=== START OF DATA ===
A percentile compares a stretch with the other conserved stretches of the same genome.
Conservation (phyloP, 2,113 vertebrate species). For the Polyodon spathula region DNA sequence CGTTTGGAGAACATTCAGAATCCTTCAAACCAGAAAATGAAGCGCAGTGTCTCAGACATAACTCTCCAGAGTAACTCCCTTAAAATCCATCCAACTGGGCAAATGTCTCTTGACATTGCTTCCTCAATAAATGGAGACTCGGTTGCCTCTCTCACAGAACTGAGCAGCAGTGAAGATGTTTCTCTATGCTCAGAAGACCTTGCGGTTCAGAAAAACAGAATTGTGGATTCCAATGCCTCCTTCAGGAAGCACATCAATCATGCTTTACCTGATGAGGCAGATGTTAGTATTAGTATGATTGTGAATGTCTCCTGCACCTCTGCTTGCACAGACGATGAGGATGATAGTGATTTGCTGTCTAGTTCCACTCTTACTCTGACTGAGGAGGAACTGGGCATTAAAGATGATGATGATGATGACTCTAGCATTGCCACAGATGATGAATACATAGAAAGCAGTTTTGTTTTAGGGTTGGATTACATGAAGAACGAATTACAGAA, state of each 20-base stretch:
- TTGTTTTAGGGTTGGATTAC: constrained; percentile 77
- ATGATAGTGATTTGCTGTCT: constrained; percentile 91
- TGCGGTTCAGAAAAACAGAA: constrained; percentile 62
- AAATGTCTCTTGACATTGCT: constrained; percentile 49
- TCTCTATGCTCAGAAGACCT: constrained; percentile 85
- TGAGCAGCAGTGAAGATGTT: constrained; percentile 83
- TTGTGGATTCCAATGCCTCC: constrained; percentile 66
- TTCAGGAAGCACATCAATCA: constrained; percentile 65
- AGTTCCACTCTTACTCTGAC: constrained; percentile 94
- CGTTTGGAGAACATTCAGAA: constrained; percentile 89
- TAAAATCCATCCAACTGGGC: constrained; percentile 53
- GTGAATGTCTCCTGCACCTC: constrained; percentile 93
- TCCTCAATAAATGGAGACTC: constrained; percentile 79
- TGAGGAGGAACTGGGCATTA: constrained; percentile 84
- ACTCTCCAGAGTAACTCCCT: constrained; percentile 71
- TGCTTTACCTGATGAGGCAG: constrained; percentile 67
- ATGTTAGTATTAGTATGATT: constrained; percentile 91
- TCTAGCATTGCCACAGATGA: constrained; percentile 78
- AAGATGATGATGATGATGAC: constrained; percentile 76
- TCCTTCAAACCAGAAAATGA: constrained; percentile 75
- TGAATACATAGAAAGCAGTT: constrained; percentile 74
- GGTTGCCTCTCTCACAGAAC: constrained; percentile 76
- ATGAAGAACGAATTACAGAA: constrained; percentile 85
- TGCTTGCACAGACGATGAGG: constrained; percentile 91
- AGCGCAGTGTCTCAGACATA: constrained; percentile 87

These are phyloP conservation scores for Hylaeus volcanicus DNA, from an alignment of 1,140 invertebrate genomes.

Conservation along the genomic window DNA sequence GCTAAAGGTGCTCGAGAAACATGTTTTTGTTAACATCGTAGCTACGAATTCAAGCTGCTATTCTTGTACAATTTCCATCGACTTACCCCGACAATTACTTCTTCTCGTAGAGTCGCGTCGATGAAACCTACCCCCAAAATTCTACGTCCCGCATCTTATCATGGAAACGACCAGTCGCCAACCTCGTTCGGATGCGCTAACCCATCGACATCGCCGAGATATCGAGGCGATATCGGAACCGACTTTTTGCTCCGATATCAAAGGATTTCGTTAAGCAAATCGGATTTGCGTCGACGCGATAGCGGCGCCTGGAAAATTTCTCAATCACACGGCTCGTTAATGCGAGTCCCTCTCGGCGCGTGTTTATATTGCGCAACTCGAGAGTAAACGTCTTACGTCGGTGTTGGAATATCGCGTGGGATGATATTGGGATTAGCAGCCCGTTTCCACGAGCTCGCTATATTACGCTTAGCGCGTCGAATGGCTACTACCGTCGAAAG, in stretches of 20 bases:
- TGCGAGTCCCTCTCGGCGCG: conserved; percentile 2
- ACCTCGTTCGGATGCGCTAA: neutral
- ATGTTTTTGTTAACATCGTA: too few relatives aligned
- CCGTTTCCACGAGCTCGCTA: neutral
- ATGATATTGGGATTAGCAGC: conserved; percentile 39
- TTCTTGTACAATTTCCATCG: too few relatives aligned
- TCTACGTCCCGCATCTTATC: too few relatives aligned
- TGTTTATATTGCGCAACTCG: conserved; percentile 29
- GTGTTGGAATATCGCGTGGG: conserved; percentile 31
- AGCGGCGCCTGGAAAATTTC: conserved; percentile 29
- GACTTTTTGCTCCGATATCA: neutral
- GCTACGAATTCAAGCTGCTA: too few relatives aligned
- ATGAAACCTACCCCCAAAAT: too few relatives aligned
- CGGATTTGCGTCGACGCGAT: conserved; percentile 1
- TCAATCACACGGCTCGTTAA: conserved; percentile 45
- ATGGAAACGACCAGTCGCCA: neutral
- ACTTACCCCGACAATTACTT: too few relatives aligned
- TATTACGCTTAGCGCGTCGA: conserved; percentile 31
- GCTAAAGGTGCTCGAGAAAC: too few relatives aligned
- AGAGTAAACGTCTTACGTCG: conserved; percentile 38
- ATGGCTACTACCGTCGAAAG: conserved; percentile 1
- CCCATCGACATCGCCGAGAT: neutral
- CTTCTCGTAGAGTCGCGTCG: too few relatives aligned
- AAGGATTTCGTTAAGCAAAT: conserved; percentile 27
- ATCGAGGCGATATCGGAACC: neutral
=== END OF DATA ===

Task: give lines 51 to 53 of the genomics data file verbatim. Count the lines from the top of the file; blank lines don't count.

- CCCATCGACATCGCCGAGAT: neutral
- CTTCTCGTAGAGTCGCGTCG: too few relatives aligned
- AAGGATTTCGTTAAGCAAAT: conserved; percentile 27